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Vulgar Latin

Vulgar Latin
sermo vulgaris
Native to Roman Republic, Roman Empire
Era Antiquity; developed into Romance languages 6th to 9th centuries
(unwritten)
Language codes
ISO 639-3
Linguist list
lat-vul
Glottolog None
Roman Empire Trajan 117AD.png
The Roman Empire in 117 AD
This article contains IPA phonetic symbols. Without proper rendering support, you may see question marks, boxes, or other symbols instead of Unicode characters.

Vulgar Latin or Sermo Vulgaris ("common speech") is a generic term for the nonstandard (as opposed to classical) sociolects of Latin from which the Romance languages developed. Works written in Latin during classical times used Classical Latin rather than Vulgar Latin, with very few exceptions (most notably sections of Gaius Petronius' Satyricon). Because of its nonstandard nature, Vulgar Latin had no official orthography. Vulgar Latin is sometimes also called colloquial Latin, or Common Romance (particularly in the late stage). In Renaissance Latin, Vulgar Latin was called vulgare Latinum or Latinum vulgare.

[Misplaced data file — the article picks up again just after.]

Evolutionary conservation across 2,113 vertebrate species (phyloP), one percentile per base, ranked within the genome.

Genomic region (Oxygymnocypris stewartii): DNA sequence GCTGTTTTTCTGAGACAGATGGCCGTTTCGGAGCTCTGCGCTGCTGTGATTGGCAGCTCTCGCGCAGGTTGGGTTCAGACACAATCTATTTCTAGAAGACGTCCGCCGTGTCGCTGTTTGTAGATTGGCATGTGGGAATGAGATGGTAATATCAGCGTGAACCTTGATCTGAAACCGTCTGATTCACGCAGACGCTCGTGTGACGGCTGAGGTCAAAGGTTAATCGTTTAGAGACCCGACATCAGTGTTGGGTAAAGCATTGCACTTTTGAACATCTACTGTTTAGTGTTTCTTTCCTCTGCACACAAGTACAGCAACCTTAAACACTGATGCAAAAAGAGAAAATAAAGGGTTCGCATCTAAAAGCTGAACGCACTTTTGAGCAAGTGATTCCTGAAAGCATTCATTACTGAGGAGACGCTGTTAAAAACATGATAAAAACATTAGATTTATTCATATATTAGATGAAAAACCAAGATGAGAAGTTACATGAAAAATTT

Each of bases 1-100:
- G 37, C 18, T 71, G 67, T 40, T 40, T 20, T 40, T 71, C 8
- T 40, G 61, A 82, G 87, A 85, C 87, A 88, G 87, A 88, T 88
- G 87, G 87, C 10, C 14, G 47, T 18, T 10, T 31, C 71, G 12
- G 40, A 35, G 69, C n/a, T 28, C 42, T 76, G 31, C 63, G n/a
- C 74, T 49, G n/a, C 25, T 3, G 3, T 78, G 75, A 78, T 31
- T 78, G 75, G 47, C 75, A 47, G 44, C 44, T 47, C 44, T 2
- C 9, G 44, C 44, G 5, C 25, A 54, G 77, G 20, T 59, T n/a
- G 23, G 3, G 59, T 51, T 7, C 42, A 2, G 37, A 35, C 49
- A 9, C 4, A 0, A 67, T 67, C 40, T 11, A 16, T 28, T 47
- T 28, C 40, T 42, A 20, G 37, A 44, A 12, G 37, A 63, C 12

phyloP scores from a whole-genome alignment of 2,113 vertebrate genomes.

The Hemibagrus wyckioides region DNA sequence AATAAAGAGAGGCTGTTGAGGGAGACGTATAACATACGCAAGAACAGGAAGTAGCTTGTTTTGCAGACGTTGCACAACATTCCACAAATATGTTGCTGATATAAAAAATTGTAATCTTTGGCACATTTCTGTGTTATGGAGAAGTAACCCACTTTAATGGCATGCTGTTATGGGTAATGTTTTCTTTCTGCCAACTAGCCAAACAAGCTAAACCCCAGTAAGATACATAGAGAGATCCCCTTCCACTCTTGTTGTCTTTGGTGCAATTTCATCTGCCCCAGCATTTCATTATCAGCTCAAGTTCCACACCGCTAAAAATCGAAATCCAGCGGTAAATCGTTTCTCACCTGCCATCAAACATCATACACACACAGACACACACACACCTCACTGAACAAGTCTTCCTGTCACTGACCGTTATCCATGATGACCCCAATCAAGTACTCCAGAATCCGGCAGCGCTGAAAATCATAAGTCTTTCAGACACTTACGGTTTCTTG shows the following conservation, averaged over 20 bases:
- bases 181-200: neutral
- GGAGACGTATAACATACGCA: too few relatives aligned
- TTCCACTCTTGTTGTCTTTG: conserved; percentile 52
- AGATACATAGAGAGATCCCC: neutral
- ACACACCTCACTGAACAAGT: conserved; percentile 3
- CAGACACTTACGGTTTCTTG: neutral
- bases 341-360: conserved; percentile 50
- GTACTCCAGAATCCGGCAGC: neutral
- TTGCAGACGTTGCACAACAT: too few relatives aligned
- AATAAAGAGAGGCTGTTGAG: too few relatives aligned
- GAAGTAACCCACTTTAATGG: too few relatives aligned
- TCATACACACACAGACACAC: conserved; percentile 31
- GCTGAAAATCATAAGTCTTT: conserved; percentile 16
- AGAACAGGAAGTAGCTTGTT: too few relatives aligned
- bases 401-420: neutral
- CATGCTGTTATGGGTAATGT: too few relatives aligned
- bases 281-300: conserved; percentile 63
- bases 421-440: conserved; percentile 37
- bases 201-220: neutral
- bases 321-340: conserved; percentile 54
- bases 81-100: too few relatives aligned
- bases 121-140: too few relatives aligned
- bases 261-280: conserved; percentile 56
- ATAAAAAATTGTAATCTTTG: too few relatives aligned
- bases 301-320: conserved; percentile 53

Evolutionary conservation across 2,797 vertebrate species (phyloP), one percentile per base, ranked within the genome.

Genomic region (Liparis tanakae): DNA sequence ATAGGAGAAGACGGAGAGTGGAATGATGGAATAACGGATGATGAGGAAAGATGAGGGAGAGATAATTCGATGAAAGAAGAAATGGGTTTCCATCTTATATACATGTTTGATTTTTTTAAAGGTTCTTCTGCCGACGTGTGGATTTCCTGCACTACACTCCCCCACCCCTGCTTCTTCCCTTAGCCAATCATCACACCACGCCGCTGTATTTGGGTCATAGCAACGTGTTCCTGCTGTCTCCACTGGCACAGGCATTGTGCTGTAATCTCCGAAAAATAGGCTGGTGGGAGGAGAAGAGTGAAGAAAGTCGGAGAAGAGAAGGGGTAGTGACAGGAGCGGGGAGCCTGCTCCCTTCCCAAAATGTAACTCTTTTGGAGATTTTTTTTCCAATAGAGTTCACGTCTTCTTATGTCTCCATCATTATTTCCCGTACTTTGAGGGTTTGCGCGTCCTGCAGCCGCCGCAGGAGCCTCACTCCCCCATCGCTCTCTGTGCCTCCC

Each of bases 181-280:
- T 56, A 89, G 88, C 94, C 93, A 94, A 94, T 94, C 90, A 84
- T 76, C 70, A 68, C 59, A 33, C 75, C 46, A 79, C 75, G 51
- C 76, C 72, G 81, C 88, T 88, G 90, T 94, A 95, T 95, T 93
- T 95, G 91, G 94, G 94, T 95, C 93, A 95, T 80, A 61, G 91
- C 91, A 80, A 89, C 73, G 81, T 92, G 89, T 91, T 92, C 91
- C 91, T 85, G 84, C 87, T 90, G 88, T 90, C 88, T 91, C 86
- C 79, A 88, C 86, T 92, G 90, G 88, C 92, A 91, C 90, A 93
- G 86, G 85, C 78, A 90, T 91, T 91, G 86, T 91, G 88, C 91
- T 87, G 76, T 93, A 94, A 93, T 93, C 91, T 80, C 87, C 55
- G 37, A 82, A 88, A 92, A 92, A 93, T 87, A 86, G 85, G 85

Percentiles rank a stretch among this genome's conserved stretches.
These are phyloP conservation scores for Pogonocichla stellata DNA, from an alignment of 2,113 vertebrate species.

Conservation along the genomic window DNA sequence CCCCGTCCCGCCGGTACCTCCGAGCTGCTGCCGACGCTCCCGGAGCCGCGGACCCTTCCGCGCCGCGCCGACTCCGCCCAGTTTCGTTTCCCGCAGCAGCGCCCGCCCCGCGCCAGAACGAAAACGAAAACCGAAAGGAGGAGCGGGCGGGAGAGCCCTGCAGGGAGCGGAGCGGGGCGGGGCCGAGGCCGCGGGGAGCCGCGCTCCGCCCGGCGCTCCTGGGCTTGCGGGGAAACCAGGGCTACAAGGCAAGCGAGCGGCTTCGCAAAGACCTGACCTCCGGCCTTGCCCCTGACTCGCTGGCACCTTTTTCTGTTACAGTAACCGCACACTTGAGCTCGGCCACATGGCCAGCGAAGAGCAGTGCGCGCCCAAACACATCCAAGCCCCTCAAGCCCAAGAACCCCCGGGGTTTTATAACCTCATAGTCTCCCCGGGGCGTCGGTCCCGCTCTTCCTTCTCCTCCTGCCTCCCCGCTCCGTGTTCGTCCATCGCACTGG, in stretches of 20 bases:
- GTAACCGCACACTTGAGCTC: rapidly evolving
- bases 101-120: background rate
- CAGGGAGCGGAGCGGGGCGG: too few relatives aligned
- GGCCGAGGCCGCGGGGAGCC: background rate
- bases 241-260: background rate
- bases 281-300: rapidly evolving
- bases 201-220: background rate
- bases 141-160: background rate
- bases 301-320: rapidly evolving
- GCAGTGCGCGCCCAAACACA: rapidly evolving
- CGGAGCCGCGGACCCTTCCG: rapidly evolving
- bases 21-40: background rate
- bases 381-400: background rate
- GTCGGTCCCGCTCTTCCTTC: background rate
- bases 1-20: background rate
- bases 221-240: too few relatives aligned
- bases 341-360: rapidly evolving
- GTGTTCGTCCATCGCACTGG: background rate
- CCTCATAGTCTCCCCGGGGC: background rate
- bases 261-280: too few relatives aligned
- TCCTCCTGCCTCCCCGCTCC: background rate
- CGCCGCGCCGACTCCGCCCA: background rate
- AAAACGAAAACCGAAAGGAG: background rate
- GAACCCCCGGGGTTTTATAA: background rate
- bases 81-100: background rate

The term "common speech" (sermo vulgaris), which later became "Vulgar Latin", was used by inhabitants of the Roman Empire. Subsequently it became a technical term from Latin and Romance-language philology referring to the unwritten varieties of a Latinised language spoken mainly by Italo-Celtic populations governed by the Roman Republic and the Roman Empire. Traces of their language appear in some inscriptions, such as graffiti or advertisements. The educated population mainly responsible for Classical Latin might also have spoken Vulgar Latin in certain contexts depending on their socioeconomic background. The term was first used improperly in that sense by the pioneers of Romance-language philology: François Juste Marie Raynouard (1761–1836) and Friedrich Christian Diez (1794–1876).

In the course of his studies on the lyrics of songs written by the troubadours of Provence, which had already been studied by Dante Alighieri and published in De vulgari eloquentia, Raynouard noticed that the Romance languages derived in part from lexical, morphological, and syntactic features that were Latin, but were not preferred in Classical Latin. He hypothesized an intermediate phase and identified it with the Romana lingua, a term that in countries speaking Romance languages meant "nothing more or less than the vulgar speech as opposed to literary or grammatical Latin."


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